- Prof John Wakerman, Menzies School of Health Research
- Dr Supriya Mathew, Menzies School of Health Research
- Dr Angela Maharaj, University of New South Wales
- A Prof Melissa Hart, University of New South Wales
- Dr. Negin Nazarian, University of New South Wales
- Matt Brearley, Thermal Hyperperformace consultancy
- Michael Klerck, Tangentyere Council Aboriginal Corporation
- Grant Williamson, University of Tasmania
Menzies School of Health Research is seeking volunteers to be 'Citizen Climate Scientists' as part of the 'Air in Alice' project. Senior Research Officer on the Air in Alice project, Dr Lisa Stefanoff, spoke with CAAMA Radio about the project.
Thanks to the Air in Alice citizen science project, AirRater will soon be able to offer more environmental data for Alice Springs.
Menzies was today announced as a partner in the new national research network ‘Healthy Environments And Lives’ (HEAL), which aims to protect the health of Australians impacted by climate change.
$10 million national network to build resilience to the human health impacts of environmental change
The National Health and Medical Research Council (NHMRC) welcomes today’s announcement by Minister for Health Greg Hunt of the $10 million Special Initiative in Human Health and Environmental Change.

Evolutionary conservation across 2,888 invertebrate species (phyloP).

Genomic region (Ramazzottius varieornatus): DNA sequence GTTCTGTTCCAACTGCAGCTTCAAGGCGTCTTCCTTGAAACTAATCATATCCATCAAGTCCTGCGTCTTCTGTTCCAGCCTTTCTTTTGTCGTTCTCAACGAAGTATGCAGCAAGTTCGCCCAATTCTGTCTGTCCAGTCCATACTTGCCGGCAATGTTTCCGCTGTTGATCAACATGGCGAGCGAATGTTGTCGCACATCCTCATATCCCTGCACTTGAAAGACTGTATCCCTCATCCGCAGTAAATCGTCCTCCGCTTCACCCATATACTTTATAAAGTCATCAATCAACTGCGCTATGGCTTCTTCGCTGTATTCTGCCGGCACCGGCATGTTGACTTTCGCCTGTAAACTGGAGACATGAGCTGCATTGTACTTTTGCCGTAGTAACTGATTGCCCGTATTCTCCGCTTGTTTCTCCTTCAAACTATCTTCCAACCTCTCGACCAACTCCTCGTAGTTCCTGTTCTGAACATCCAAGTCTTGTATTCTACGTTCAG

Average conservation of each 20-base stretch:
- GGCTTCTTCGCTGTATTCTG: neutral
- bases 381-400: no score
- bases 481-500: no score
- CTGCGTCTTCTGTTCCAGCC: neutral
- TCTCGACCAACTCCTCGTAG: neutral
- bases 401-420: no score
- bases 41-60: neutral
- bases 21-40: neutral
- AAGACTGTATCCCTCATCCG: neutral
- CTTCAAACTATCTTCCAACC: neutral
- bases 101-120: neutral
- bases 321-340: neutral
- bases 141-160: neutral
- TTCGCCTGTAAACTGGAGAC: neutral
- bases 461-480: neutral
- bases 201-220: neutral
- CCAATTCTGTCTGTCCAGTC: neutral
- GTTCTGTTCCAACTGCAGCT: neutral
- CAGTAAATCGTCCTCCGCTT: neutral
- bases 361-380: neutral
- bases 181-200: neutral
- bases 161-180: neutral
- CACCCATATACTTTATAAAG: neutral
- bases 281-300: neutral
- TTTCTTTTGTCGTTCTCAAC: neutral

$499,323 for the Menzies School of Health Research to run its “Air in Alice” program.
The project aims to crowdsource air quality and temperature data to facilitate a sustainable environmental health response in Alice Springs, a remote central Australian town with a resident population of 24,000. More than 25 percent of the population are Aboriginal or Torres Strait Islander.
Alice Springs experiences approximately 50 days per year with temperatures greater than 40°C. Climatic changes will worsen these conditions, placing greater strain on the outdoor life of residents and visitors, including about 300,000 tourists per year.
Air quality is compromised by desert dust, wood fire and bush fires. Alice Springs has one weather station which is 10 km from the town centre and there are no air quality monitoring stations.
This project will actively involve local residents in monitoring ambient temperature and air quality and in feeding back strategies for an environmental health response system. Local residents will collect data using wearable sensors.
The results of this project have the potential to be transferred to the residents of arid, remote Australia, a population larger than that of the ACT or of Tasmania, spread over 80 percent of the continent.
Information for study participants:
Alice Springs residents will be invited to participate in this project as citizen scientists. Volunteering residents will contribute to the environmental data collection by wearing key ring sized sensors that will monitor temperature and air quality. Residents will also have the opportunity to provide feedback on any environmental-health related impacts and suggest strategies to reduce current and future impacts in Alice Springs.